Regardless of which version of the story you prefer to gravitate to, there is plenty left to watch as the Tribe (60-66) trudges forward on a season full of missed opportunities, roster overhauls, and lingering questions for the future.
They were expected to contend. They haven’t. The offense was supposed to contribute. It has been lacking. The bullpen was supposed to be a strength. It has left fans wanting. The starting rotation was supposed to be good. It has, at times, been great, but is still not without fault or concern. Now, a young group of prospects and fringe players look to make their mark on the 2016 roster by clicking in with the core heading forward, all while still mathematically within range of a Wild Card run, for those hopeful readers in the crowd.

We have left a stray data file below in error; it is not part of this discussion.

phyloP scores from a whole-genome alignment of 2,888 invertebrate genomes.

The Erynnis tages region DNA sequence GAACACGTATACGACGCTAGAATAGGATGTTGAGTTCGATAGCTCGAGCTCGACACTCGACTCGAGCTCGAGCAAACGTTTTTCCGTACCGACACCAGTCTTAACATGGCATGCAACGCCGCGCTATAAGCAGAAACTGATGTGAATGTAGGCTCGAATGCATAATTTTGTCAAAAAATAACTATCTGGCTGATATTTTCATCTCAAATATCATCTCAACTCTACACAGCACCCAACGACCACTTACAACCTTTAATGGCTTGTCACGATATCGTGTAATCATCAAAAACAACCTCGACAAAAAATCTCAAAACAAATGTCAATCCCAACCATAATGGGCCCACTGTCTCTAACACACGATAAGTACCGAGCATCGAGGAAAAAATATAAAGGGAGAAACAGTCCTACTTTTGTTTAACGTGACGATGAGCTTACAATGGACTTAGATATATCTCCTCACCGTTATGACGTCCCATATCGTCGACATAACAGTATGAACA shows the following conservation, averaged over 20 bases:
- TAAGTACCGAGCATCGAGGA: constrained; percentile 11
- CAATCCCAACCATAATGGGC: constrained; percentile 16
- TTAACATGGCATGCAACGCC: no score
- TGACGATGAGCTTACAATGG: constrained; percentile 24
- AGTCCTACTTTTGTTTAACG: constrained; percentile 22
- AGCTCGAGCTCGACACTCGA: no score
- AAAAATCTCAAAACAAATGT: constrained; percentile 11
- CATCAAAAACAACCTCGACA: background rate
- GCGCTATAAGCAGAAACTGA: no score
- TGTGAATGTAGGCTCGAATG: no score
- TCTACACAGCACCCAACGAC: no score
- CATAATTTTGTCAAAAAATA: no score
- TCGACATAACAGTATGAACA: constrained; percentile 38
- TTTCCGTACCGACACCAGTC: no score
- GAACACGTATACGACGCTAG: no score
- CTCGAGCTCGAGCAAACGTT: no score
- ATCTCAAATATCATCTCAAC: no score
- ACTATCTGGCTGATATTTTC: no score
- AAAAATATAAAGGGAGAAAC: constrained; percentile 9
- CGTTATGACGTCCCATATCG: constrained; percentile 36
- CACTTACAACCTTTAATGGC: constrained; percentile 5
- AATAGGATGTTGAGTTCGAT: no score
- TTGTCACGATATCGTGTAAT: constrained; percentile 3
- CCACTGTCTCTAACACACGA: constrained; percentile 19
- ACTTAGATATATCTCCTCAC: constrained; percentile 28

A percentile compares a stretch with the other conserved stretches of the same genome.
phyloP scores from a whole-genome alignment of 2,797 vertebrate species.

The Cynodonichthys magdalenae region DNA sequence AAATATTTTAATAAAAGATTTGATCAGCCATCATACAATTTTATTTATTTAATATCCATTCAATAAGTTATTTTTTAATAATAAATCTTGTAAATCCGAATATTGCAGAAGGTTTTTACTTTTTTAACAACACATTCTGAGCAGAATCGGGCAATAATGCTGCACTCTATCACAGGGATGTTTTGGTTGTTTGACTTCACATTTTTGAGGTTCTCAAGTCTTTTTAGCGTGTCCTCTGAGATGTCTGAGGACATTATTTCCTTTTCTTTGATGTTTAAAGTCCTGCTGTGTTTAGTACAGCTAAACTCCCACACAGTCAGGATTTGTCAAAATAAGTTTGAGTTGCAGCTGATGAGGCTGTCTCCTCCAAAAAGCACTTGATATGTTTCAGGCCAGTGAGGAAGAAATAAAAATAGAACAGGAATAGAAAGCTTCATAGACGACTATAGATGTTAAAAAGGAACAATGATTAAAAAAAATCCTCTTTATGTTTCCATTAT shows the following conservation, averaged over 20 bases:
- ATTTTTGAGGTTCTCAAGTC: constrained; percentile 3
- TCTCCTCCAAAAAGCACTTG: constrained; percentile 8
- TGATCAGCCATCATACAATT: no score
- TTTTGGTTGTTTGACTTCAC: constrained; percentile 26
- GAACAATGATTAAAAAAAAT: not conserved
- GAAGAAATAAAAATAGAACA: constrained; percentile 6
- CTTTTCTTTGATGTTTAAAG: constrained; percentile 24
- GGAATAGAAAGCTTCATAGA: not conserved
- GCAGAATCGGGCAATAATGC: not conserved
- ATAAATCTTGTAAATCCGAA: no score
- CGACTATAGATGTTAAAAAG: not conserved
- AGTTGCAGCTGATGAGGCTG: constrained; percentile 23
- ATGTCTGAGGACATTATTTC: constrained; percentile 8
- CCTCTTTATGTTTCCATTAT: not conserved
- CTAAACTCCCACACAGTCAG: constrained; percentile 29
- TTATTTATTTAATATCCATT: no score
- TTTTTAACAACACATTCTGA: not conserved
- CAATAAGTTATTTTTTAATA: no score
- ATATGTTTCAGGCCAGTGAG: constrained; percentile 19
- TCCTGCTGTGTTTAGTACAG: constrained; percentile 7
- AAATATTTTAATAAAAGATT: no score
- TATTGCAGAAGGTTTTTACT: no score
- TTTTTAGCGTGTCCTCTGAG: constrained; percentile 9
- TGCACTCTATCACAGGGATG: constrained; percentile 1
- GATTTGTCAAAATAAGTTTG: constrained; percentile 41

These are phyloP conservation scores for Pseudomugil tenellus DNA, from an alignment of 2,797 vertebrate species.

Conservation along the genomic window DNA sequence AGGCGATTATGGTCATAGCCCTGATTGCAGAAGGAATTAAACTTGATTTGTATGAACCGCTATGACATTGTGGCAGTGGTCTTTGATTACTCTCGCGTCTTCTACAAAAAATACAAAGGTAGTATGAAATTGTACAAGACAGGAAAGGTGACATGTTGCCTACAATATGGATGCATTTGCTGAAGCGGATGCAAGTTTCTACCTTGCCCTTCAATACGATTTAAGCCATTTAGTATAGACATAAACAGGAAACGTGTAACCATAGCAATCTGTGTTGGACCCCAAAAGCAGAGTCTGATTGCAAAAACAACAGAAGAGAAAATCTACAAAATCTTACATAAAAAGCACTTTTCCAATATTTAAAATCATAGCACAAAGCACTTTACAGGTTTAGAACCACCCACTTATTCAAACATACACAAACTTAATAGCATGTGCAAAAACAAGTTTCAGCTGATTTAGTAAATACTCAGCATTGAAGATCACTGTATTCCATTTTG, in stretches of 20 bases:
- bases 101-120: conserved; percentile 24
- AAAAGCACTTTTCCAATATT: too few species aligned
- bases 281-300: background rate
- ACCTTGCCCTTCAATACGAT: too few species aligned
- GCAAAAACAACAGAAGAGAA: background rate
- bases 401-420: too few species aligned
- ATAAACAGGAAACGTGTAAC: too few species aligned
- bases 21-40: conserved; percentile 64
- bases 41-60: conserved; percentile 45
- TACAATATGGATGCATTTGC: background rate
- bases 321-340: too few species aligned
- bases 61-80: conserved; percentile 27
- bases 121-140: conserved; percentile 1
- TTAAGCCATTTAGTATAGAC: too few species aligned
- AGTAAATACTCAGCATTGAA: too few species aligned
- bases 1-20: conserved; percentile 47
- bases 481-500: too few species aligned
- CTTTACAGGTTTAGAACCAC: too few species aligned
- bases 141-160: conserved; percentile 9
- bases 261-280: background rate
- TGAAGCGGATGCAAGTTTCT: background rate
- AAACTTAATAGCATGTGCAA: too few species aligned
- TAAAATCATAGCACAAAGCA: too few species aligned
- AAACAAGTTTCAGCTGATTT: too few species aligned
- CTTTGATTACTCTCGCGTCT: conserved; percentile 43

Luis Lugo stands 6’5” 200 lbs., an imposing figure on the mound. Ranked as the Indians #21 prospect by Baseball America, the young left-hander from Venezuela, who turned 21 just before the start of the season, has made significant gains in his proficiency on the mound this year.
The 2015 season is Lugo’s fifth in the Cleveland farm system. His offerings include a fastball clocked in the low 90’s, a change-up, a sweeping curveball, and a hard slider that was added to his repertoire late in the 2014 season.
Where he has really made gains this year is in his consistency.
“He’s starting to mature, not only physically, but emotionally and mentally.” said High Class-A Lynchburg pitching coach Rigo Beltran, a former Major League pitcher himself.